Discussions on the Clean Energy Package reached a new stage. After the agreement found by Member States on four texts of the legislative package during the Energy Council on December 18th, MEPs also adopted their positions on the Energy Efficiency Directive, the Renewable Energy Directive and the Energy Union Governance Regulation, and gave rapporteurs a mandate to start interinstitutional negotiations with the Council. The call of the European Parliament is clear: sectorial energy objectives should be more ambitious. On the eve of trilogues on the Clean Energy Package, UFE summarized the positions of the European institutions and recalls the importance of the electricity market reform, a key file still in discussion at the European Parliament.
Despite major divisions between political groups until the day of the vote, Members of European Parliament (MEPs) finally adopted, with a clear majority (more than 460 votes in favour for each of the three texts) the draft reports. This gives a strong political mandate to the European Parliament in the upcoming interinstitutional negotiations.
Ambitious European objectives and preserved flexibility for Member States
Regarding energy efficiency, the European Parliament voted in favor of a 35% binding European target, despite the ITRE Committee’s call for 40%, and strengthened energy savings obligations on Member States in article 7. The Council of the EU, which adopted its position in June 2017, defends a 30% objective, without any mention to binding characteristic. MEPs also support a 35% binding European target in renewable energy by 2030, while Member States defend 27%.
In spite of the divergence of opinion between the European Parliament and the Council on the level of ambition for European objectives, which will be a major issue during the trilogues, both institutions recognized the need to maintain a flexible framework for Member States, by giving up on binding national objectives and introducing a flexible governance. Member States and MEPs proposed progressive – and not linear – trajectories for renewable energy to reach the 2030 objectives, combined with three points of reference in 2022 (2023 for the Council), 2025 and 2027. UFE has already underlined several times that preserving Member States’ flexibility is necessary to meet the European ambition in the most cost- and climate-efficient way.
Moreover, UFE welcomes the support of the European Parliament to take into account the impact of energy and climate policies on the EU-ETS market. Guaranteeing a strong carbon price at the European level is a priority for UFE and was recalled by the President of the French Republic several times; it is thus crucial that the Council also supports this mechanism during trilogues’ negotiations!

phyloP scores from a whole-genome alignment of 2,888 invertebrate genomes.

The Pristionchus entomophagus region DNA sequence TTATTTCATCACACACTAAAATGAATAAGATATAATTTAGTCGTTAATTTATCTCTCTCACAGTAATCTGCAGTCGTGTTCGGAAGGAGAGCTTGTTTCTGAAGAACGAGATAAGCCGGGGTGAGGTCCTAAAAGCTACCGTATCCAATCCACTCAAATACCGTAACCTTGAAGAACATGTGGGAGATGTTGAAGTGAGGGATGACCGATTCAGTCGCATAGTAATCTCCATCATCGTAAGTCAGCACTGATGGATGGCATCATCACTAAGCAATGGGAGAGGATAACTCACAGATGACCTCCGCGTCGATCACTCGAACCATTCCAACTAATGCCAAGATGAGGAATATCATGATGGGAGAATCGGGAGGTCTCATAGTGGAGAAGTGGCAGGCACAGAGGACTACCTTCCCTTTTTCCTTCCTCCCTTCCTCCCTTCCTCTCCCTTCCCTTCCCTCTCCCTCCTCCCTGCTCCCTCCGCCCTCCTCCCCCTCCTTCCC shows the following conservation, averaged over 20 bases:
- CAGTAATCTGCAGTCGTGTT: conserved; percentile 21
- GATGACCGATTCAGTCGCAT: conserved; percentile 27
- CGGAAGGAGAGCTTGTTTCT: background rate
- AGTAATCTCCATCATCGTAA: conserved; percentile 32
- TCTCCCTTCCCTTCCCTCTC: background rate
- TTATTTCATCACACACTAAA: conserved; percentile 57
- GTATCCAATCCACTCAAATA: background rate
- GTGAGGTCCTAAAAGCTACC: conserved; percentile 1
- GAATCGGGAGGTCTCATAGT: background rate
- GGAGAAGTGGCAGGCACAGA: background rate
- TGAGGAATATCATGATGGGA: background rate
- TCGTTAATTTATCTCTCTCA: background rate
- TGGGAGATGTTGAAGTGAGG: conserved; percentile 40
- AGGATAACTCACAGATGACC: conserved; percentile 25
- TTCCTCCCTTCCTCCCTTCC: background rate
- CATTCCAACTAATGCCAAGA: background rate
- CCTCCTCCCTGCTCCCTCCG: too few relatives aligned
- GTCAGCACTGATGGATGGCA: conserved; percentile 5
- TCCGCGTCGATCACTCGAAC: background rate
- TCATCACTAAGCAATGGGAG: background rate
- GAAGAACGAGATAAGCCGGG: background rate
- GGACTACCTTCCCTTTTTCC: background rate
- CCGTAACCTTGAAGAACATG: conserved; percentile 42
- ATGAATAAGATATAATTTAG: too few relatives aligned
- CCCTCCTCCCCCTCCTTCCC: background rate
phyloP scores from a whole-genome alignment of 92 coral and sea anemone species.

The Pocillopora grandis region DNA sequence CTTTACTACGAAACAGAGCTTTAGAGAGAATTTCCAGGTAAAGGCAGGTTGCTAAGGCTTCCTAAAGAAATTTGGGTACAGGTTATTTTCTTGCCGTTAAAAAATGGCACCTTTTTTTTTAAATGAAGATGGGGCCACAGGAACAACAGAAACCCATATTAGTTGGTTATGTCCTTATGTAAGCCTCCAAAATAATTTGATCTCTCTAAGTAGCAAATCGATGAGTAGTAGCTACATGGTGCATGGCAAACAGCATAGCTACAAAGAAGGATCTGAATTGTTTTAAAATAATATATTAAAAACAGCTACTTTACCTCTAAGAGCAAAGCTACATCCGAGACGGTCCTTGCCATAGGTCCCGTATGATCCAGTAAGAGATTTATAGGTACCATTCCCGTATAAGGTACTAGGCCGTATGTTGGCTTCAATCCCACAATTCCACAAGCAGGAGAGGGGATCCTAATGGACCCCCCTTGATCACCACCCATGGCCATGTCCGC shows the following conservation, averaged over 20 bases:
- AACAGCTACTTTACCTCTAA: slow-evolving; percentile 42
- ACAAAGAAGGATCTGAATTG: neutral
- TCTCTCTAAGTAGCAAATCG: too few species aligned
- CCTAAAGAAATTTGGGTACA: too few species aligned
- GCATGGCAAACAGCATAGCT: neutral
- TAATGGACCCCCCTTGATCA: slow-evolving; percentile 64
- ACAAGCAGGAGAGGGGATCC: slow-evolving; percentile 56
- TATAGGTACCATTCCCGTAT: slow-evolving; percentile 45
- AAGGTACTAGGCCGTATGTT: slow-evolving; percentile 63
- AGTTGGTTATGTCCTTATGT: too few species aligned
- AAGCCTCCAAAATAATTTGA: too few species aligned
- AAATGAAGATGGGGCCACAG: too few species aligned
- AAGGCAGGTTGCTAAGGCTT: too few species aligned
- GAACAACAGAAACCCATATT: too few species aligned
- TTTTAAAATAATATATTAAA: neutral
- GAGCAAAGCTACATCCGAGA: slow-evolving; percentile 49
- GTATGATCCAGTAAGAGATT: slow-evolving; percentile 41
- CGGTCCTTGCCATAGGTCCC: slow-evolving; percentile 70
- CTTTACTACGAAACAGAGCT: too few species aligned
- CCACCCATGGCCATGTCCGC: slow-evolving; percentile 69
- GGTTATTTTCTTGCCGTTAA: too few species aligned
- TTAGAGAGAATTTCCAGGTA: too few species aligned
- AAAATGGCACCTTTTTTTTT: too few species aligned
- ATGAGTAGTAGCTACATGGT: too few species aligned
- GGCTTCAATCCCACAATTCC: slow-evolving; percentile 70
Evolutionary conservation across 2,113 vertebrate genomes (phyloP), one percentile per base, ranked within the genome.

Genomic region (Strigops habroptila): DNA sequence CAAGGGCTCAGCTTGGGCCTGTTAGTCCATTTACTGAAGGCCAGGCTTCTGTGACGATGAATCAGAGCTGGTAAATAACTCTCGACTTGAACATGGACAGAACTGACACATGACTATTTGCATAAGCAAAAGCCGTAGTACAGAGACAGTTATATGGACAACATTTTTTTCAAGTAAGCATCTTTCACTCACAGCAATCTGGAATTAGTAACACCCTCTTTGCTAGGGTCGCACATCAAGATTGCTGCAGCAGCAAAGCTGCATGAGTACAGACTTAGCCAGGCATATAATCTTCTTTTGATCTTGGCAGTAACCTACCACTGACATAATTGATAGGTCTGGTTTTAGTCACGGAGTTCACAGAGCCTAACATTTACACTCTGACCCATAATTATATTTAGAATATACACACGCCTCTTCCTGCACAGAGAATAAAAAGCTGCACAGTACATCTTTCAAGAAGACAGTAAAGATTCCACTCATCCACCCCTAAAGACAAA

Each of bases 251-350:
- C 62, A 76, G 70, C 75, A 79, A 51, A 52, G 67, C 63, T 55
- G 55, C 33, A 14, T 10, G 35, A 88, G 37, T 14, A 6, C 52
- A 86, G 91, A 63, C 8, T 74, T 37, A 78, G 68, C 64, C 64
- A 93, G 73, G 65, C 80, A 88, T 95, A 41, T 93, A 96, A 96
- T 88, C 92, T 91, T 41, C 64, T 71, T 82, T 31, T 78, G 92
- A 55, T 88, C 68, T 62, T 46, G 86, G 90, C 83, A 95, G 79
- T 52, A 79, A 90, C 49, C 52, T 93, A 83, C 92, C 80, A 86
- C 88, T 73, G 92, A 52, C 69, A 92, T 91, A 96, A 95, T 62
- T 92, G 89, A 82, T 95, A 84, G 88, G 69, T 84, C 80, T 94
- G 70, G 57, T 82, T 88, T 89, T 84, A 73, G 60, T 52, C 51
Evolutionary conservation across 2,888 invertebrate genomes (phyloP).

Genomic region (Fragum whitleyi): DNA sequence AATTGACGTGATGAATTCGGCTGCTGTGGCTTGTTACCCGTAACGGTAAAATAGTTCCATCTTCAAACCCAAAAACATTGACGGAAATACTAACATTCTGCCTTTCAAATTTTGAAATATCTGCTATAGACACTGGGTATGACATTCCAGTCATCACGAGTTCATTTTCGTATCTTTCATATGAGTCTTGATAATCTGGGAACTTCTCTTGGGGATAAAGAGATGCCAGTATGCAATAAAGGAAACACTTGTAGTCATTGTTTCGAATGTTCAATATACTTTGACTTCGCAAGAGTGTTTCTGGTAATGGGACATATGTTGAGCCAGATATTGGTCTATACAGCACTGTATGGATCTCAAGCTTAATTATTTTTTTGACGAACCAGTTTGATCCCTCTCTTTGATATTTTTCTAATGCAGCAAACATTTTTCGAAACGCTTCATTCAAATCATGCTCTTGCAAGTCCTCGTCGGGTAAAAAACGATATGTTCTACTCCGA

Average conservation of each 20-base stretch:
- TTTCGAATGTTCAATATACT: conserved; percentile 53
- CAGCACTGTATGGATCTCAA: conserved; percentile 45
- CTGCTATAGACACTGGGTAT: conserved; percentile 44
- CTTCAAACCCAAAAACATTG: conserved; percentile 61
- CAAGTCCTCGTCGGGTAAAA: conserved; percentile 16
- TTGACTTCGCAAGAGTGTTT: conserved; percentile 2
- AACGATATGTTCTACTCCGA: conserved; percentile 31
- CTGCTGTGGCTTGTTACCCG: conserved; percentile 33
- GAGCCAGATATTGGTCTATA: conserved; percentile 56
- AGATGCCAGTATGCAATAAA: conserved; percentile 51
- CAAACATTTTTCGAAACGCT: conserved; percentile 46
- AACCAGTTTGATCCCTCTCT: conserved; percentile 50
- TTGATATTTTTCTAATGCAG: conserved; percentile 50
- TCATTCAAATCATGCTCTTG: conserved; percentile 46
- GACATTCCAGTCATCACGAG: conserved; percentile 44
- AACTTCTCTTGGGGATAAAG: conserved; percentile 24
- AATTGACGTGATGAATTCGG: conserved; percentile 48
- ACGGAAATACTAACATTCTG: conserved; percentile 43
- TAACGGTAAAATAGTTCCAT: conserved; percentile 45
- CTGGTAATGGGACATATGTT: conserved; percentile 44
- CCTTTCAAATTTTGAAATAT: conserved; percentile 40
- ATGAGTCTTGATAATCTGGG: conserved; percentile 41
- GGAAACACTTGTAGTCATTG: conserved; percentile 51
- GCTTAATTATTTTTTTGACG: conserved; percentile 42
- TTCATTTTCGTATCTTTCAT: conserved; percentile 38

Market Design: the fight is not over!
The Parliament shall still determine its position on the Market Design directive and regulation. At stake especially: short-term markets’ reform, capacity mechanisms and demand-side regulatory framework. These two texts will condition the efficiency of tomorrow’s markets and will determine the capacity of Member States to guarantee the security of supply for European citizens. UFE is concerned about the first compromise amendments drafted by the Parliament:
The evolution of the gate-closure time down to 15 minutes as well as the modification of the imbalance settlement period in 2021, without real impact assessment, question dispositions set in European network codes that have already been adopted following a large consultation process.
Keeping a yearly-adequacy assessment performed by ENTSO-E as a prerequisite to the implementation of capacity mechanisms, still considered by the European Parliament as temporary and last-resort mechanisms, undermines their very objective: to provide long-term price signals necessary to guarantee the investments required to ensure the security of supply. Moreover, Member States are still ultimately responsible to guarantee this security to citizens. Are MEPs ready to take the risk to endanger security of supply in Europe?
UFE supports the Council’s position, which allows the implementation of such mechanisms as complementary to market reforms, and calls on all French stakeholders to get mobilized ahead of the vote in ITRE committee, scheduled for February 21st.